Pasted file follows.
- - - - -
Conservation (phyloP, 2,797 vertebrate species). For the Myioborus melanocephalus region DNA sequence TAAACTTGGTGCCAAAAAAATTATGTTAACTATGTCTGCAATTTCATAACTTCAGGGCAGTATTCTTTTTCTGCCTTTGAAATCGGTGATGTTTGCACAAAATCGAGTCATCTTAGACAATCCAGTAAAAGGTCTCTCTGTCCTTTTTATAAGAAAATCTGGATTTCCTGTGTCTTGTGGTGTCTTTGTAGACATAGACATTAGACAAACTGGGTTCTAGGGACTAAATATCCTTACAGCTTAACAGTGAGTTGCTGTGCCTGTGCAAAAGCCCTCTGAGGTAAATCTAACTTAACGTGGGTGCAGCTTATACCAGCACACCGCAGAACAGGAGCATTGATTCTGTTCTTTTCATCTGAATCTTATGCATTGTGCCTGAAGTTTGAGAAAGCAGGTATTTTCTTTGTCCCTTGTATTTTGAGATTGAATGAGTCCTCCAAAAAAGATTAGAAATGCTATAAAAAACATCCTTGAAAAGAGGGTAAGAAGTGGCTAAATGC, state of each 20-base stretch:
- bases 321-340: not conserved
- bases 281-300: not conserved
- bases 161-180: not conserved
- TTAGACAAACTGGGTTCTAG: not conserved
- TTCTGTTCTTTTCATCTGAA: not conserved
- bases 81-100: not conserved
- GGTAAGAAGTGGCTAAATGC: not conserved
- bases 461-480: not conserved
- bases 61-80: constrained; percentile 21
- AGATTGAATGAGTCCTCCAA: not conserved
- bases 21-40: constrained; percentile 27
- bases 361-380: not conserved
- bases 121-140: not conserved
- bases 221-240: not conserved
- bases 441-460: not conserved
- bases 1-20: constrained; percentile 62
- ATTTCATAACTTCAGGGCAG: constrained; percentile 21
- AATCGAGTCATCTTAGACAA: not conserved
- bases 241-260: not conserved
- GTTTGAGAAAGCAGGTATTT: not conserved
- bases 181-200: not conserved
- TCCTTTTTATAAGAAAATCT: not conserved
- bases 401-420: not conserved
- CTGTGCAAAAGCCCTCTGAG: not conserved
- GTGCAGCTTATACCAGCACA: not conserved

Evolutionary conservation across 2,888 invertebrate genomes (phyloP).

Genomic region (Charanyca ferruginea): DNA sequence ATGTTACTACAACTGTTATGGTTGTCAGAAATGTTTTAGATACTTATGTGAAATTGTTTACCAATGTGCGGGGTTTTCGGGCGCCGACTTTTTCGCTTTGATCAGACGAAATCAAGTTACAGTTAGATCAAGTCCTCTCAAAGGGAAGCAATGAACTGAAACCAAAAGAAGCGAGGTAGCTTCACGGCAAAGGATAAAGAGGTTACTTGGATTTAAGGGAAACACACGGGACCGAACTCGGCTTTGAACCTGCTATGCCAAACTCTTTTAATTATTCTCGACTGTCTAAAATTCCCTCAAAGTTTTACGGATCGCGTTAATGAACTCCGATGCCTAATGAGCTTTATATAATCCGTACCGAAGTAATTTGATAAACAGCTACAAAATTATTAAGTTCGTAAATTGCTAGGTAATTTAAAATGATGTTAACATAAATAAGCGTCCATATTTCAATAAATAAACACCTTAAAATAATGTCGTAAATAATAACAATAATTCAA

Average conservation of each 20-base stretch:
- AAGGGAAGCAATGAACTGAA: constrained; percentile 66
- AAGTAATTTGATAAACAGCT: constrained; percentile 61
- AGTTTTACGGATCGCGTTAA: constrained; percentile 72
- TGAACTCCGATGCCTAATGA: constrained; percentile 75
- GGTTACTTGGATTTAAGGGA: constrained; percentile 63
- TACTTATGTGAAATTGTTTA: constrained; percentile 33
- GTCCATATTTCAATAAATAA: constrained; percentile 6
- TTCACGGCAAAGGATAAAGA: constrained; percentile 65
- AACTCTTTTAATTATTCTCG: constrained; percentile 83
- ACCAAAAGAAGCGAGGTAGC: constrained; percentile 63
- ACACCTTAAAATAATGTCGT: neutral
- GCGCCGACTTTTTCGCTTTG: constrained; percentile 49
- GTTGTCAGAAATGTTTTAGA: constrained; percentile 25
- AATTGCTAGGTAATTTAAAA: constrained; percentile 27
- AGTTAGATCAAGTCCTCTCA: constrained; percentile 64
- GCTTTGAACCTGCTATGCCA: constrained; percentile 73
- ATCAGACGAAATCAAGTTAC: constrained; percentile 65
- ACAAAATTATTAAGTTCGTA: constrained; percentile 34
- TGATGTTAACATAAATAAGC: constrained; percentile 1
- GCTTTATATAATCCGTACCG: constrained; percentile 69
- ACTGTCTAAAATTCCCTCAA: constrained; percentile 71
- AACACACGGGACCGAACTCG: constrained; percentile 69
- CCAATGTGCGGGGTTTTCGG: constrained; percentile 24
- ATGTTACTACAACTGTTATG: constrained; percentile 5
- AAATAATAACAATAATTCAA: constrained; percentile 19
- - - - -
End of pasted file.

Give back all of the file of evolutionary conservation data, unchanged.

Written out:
Conservation (phyloP, 2,797 vertebrate species). For the Myioborus melanocephalus region DNA sequence TAAACTTGGTGCCAAAAAAATTATGTTAACTATGTCTGCAATTTCATAACTTCAGGGCAGTATTCTTTTTCTGCCTTTGAAATCGGTGATGTTTGCACAAAATCGAGTCATCTTAGACAATCCAGTAAAAGGTCTCTCTGTCCTTTTTATAAGAAAATCTGGATTTCCTGTGTCTTGTGGTGTCTTTGTAGACATAGACATTAGACAAACTGGGTTCTAGGGACTAAATATCCTTACAGCTTAACAGTGAGTTGCTGTGCCTGTGCAAAAGCCCTCTGAGGTAAATCTAACTTAACGTGGGTGCAGCTTATACCAGCACACCGCAGAACAGGAGCATTGATTCTGTTCTTTTCATCTGAATCTTATGCATTGTGCCTGAAGTTTGAGAAAGCAGGTATTTTCTTTGTCCCTTGTATTTTGAGATTGAATGAGTCCTCCAAAAAAGATTAGAAATGCTATAAAAAACATCCTTGAAAAGAGGGTAAGAAGTGGCTAAATGC, state of each 20-base stretch:
- bases 321-340: not conserved
- bases 281-300: not conserved
- bases 161-180: not conserved
- TTAGACAAACTGGGTTCTAG: not conserved
- TTCTGTTCTTTTCATCTGAA: not conserved
- bases 81-100: not conserved
- GGTAAGAAGTGGCTAAATGC: not conserved
- bases 461-480: not conserved
- bases 61-80: constrained; percentile 21
- AGATTGAATGAGTCCTCCAA: not conserved
- bases 21-40: constrained; percentile 27
- bases 361-380: not conserved
- bases 121-140: not conserved
- bases 221-240: not conserved
- bases 441-460: not conserved
- bases 1-20: constrained; percentile 62
- ATTTCATAACTTCAGGGCAG: constrained; percentile 21
- AATCGAGTCATCTTAGACAA: not conserved
- bases 241-260: not conserved
- GTTTGAGAAAGCAGGTATTT: not conserved
- bases 181-200: not conserved
- TCCTTTTTATAAGAAAATCT: not conserved
- bases 401-420: not conserved
- CTGTGCAAAAGCCCTCTGAG: not conserved
- GTGCAGCTTATACCAGCACA: not conserved

Evolutionary conservation across 2,888 invertebrate genomes (phyloP).

Genomic region (Charanyca ferruginea): DNA sequence ATGTTACTACAACTGTTATGGTTGTCAGAAATGTTTTAGATACTTATGTGAAATTGTTTACCAATGTGCGGGGTTTTCGGGCGCCGACTTTTTCGCTTTGATCAGACGAAATCAAGTTACAGTTAGATCAAGTCCTCTCAAAGGGAAGCAATGAACTGAAACCAAAAGAAGCGAGGTAGCTTCACGGCAAAGGATAAAGAGGTTACTTGGATTTAAGGGAAACACACGGGACCGAACTCGGCTTTGAACCTGCTATGCCAAACTCTTTTAATTATTCTCGACTGTCTAAAATTCCCTCAAAGTTTTACGGATCGCGTTAATGAACTCCGATGCCTAATGAGCTTTATATAATCCGTACCGAAGTAATTTGATAAACAGCTACAAAATTATTAAGTTCGTAAATTGCTAGGTAATTTAAAATGATGTTAACATAAATAAGCGTCCATATTTCAATAAATAAACACCTTAAAATAATGTCGTAAATAATAACAATAATTCAA

Average conservation of each 20-base stretch:
- AAGGGAAGCAATGAACTGAA: constrained; percentile 66
- AAGTAATTTGATAAACAGCT: constrained; percentile 61
- AGTTTTACGGATCGCGTTAA: constrained; percentile 72
- TGAACTCCGATGCCTAATGA: constrained; percentile 75
- GGTTACTTGGATTTAAGGGA: constrained; percentile 63
- TACTTATGTGAAATTGTTTA: constrained; percentile 33
- GTCCATATTTCAATAAATAA: constrained; percentile 6
- TTCACGGCAAAGGATAAAGA: constrained; percentile 65
- AACTCTTTTAATTATTCTCG: constrained; percentile 83
- ACCAAAAGAAGCGAGGTAGC: constrained; percentile 63
- ACACCTTAAAATAATGTCGT: neutral
- GCGCCGACTTTTTCGCTTTG: constrained; percentile 49
- GTTGTCAGAAATGTTTTAGA: constrained; percentile 25
- AATTGCTAGGTAATTTAAAA: constrained; percentile 27
- AGTTAGATCAAGTCCTCTCA: constrained; percentile 64
- GCTTTGAACCTGCTATGCCA: constrained; percentile 73
- ATCAGACGAAATCAAGTTAC: constrained; percentile 65
- ACAAAATTATTAAGTTCGTA: constrained; percentile 34
- TGATGTTAACATAAATAAGC: constrained; percentile 1
- GCTTTATATAATCCGTACCG: constrained; percentile 69
- ACTGTCTAAAATTCCCTCAA: constrained; percentile 71
- AACACACGGGACCGAACTCG: constrained; percentile 69
- CCAATGTGCGGGGTTTTCGG: constrained; percentile 24
- ATGTTACTACAACTGTTATG: constrained; percentile 5
- AAATAATAACAATAATTCAA: constrained; percentile 19